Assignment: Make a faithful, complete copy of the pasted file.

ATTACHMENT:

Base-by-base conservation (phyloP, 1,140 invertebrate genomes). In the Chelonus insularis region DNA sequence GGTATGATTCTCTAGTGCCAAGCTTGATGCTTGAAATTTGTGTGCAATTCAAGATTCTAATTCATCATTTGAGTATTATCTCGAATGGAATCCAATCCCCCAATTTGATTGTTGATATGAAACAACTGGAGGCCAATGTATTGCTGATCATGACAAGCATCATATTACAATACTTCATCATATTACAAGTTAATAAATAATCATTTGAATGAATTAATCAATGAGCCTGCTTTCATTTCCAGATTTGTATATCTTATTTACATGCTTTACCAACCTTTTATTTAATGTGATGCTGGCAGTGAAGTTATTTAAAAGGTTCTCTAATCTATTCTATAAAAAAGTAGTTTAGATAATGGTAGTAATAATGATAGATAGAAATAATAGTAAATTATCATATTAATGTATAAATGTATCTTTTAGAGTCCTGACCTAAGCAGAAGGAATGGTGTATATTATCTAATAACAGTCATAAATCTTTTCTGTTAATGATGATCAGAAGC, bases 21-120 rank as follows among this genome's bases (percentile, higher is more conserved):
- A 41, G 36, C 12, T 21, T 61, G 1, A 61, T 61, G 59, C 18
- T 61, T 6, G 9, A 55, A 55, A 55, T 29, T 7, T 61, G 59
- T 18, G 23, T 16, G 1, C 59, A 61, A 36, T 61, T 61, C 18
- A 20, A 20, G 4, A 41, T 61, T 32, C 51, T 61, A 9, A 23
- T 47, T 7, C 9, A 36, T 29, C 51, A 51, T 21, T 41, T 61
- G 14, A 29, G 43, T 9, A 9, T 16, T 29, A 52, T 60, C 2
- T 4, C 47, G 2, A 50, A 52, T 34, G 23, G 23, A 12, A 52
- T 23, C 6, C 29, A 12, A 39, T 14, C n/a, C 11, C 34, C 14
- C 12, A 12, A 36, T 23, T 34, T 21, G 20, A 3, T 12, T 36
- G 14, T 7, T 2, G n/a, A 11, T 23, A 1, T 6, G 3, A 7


Base-by-base conservation (phyloP, 1,140 invertebrate genomes). In the Chelonus insularis region DNA sequence GGTATGATTCTCTAGTGCCAAGCTTGATGCTTGAAATTTGTGTGCAATTCAAGATTCTAATTCATCATTTGAGTATTATCTCGAATGGAATCCAATCCCCCAATTTGATTGTTGATATGAAACAACTGGAGGCCAATGTATTGCTGATCATGACAAGCATCATATTACAATACTTCATCATATTACAAGTTAATAAATAATCATTTGAATGAATTAATCAATGAGCCTGCTTTCATTTCCAGATTTGTATATCTTATTTACATGCTTTACCAACCTTTTATTTAATGTGATGCTGGCAGTGAAGTTATTTAAAAGGTTCTCTAATCTATTCTATAAAAAAGTAGTTTAGATAATGGTAGTAATAATGATAGATAGAAATAATAGTAAATTATCATATTAATGTATAAATGTATCTTTTAGAGTCCTGACCTAAGCAGAAGGAATGGTGTATATTATCTAATAACAGTCATAAATCTTTTCTGTTAATGATGATCAGAAGC, bases 21-120 rank as follows among this genome's bases (percentile, higher is more conserved):
- A 41, G 36, C 12, T 21, T 61, G 1, A 61, T 61, G 59, C 18
- T 61, T 6, G 9, A 55, A 55, A 55, T 29, T 7, T 61, G 59
- T 18, G 23, T 16, G 1, C 59, A 61, A 36, T 61, T 61, C 18
- A 20, A 20, G 4, A 41, T 61, T 32, C 51, T 61, A 9, A 23
- T 47, T 7, C 9, A 36, T 29, C 51, A 51, T 21, T 41, T 61
- G 14, A 29, G 43, T 9, A 9, T 16, T 29, A 52, T 60, C 2
- T 4, C 47, G 2, A 50, A 52, T 34, G 23, G 23, A 12, A 52
- T 23, C 6, C 29, A 12, A 39, T 14, C n/a, C 11, C 34, C 14
- C 12, A 12, A 36, T 23, T 34, T 21, G 20, A 3, T 12, T 36
- G 14, T 7, T 2, G n/a, A 11, T 23, A 1, T 6, G 3, A 7